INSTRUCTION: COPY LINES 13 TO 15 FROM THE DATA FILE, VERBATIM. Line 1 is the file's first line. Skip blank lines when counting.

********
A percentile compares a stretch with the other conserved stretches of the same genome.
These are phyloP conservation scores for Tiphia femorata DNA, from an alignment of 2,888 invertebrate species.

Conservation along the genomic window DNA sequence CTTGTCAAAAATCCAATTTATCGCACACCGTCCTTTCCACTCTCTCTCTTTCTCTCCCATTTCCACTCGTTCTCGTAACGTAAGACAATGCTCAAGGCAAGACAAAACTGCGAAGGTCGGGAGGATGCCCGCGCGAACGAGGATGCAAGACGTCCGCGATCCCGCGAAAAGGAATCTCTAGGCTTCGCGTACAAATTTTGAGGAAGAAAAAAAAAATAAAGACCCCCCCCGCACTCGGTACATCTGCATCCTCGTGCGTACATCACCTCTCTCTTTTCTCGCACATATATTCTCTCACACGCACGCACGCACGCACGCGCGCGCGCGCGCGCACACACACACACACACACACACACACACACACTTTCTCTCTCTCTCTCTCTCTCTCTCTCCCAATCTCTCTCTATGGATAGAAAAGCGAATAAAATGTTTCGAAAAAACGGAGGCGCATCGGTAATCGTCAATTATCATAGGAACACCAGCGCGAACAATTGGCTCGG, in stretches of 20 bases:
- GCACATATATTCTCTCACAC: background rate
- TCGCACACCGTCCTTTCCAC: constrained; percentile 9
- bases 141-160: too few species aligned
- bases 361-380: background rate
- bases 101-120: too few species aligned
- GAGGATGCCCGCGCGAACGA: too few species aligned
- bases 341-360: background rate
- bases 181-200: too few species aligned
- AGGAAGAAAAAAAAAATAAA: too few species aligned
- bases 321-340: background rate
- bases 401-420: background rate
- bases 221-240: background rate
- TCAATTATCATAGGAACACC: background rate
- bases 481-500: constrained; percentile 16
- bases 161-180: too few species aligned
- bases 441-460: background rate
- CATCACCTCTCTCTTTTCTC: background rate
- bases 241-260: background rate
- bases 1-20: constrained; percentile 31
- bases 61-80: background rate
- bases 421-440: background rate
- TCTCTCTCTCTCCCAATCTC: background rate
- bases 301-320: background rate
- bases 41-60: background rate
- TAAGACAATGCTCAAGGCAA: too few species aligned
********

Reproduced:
- bases 321-340: background rate
- bases 401-420: background rate
- bases 221-240: background rate